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Hoppers and Sooty Moulds

Miguel Braganza

There are increasing reports of leaves being darkened by a sooty substance that looks and feels like coal dust. There is no coal dust transportation through North Goa and the emission from cars and buses is alarming but not enough to cause such a deposit. So, what can it be? This is agitating many and my friend and mentor, Ashok Dande was the first to red flag this problem. It is not soot but a fungus that looks like it and is called ‘sooty mould’.

The sooty mould thrives on a sugary substance known as ‘honeydew’ excreted by a variety of insects from mango hoppers to mealy bugs and even ash white flies. While the fungus can be peeled off by spraying laundry starch or rice ‘canji water’, letting it dry as a film embedding the soot and then washing it off or letting the wind blow it off, the problem will recur as long as the original cause is not dealt with: the insects that produce honeydew. There are some non-toxic solutions to the problem.

There are many species of mango hoppers, flying insects between the size of a mosquito and a house fly, present in the cracks of the bark around the year but multiply rapidly when mango trees begin to flower and fruit in November-April period. This will lead to a reduction of mango yield from 20 to 100 per cent. The Idioscopus clypealis is the most common species of mango hopper in the Konkan, including Goa.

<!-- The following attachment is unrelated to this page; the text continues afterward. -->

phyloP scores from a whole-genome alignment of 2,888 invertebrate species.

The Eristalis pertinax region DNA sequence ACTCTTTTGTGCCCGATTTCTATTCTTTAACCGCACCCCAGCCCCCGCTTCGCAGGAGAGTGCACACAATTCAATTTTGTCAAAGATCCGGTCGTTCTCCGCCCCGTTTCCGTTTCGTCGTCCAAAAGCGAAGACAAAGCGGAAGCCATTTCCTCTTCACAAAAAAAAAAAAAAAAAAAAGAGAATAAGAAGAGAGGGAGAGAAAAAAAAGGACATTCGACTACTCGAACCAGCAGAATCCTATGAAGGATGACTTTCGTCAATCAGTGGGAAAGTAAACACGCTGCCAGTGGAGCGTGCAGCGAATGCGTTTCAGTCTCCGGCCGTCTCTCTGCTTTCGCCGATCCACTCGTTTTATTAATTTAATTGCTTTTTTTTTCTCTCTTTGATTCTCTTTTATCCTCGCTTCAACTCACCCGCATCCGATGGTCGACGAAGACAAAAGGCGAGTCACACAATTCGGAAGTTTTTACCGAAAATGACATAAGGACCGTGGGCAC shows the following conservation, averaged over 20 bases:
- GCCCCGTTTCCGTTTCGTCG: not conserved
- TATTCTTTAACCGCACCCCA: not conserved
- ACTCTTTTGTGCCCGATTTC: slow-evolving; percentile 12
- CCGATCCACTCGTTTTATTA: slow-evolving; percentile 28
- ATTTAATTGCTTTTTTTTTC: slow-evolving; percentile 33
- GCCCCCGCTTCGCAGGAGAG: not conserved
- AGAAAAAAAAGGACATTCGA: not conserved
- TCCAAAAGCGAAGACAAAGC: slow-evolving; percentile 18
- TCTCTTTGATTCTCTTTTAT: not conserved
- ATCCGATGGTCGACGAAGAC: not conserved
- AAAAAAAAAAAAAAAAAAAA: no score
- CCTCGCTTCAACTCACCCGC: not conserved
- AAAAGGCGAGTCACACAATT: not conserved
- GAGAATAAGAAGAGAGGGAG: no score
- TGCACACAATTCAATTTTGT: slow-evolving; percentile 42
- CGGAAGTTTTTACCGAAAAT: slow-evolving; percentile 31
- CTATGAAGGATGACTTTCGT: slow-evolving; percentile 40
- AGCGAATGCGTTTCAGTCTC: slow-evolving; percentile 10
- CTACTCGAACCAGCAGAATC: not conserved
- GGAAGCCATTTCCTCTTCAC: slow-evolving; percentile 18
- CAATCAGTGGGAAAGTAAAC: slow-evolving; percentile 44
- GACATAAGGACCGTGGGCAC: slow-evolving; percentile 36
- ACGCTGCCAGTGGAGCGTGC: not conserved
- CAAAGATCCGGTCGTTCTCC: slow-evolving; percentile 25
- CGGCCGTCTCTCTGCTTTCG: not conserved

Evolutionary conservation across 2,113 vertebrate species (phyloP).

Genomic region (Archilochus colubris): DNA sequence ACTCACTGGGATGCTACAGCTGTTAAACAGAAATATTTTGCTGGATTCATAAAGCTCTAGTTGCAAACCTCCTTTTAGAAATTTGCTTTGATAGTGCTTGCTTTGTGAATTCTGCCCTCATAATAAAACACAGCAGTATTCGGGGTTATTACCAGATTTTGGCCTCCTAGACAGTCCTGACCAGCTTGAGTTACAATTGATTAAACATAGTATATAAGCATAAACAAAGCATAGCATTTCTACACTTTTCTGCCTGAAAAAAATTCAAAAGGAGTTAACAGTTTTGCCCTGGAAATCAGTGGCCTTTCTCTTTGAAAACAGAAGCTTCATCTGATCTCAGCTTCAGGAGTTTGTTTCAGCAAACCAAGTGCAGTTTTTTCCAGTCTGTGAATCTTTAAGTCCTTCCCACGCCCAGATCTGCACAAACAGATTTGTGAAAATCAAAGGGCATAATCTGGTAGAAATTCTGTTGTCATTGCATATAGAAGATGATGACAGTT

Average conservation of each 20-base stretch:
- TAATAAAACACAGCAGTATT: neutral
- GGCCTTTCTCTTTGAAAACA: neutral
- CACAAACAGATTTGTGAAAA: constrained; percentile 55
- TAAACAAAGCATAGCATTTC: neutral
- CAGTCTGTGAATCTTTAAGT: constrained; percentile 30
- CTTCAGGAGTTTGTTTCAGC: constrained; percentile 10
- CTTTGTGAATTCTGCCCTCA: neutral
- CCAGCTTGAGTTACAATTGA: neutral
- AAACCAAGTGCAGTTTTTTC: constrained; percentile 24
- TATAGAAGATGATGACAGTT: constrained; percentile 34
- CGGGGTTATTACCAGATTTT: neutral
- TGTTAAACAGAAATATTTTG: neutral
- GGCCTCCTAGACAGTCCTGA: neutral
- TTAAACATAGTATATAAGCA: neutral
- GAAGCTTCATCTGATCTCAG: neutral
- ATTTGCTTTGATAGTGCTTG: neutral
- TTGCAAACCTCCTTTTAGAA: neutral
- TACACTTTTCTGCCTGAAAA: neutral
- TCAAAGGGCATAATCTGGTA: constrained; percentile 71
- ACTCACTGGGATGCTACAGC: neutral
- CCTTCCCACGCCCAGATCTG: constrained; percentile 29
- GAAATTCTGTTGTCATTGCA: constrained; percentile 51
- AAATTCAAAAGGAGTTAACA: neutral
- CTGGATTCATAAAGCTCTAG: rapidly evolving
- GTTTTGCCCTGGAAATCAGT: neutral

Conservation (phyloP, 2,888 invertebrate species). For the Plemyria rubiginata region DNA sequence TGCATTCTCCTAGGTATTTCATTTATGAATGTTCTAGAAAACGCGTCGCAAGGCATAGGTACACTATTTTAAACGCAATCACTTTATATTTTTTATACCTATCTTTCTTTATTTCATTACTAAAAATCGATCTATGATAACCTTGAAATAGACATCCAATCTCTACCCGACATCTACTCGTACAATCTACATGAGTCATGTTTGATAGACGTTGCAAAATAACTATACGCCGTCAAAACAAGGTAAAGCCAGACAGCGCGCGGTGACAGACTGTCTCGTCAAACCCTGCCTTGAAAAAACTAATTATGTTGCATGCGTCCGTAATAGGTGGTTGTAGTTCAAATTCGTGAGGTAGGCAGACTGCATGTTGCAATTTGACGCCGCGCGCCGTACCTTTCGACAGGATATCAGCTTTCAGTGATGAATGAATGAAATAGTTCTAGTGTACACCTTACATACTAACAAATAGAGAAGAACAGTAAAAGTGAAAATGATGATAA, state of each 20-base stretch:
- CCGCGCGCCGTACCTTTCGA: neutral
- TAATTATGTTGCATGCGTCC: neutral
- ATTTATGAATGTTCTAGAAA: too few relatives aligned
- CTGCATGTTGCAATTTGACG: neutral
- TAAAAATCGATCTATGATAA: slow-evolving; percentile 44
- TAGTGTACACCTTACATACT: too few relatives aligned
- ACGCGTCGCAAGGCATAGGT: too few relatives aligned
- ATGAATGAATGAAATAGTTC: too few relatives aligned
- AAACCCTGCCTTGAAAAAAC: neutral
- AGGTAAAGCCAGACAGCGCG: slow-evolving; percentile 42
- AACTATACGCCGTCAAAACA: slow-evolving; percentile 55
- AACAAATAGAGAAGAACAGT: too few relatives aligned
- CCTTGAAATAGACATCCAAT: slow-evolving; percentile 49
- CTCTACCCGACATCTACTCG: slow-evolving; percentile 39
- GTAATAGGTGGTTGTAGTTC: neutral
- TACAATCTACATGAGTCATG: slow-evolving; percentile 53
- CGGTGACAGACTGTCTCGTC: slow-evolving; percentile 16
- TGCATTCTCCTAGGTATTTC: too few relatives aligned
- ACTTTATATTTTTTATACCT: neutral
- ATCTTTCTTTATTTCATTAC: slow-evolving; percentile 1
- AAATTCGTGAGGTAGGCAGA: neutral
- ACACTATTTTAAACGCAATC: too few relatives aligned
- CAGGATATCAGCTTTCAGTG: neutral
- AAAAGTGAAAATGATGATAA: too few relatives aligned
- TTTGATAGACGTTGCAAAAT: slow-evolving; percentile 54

Nymphs and adults of Idioscopus species suck the sap from the flowers and leaves. The affected flowers turn brown and dry up. The farmers blame the dew or ‘murem’, which actually creates favourable conditions for the hoppers and the fungus to multiply. These hoppers excrete a sugary substance called honeydew which promotes the fungi like Meliola mangiferae causing black, sooty mould on the leaves. The excess drips off as an oily substance on the ground below. Look out and take corrective action.

The peak population is when the mango fruit is from pea to marble sized resulting in dropping of immature fruits. At the post-bloom stage a population of two adults per panicle is sufficient to cause yield reduction. Each female lays about 150 eggs which hatch in about one week. There can be four generations of mango hoppers within the season with a force multiplier of 150 for every female alive and mating.

Mealy bugs abound on mango stem and roots, hibiscus stems, sour-sop fruits and a host of other plants. Big black ants move them to younger shoots as cowherds move cattle to greener pastures. Honeydew is like milk to the ants. What is left over is immediately used up by the sooty mould.

A spray of a fungus formulation, either liquid as in “Bio Power” of T-Stanes or “Baba” of Multiplex or talcum-based as in “Daman” or Bio Power on the tree trunk and leaves before flowering is best to control these insects. Once the plant is flowering, it could interfere with the bees that pollinate the flowers. Spray now or limit to spraying on the tree trunk later.



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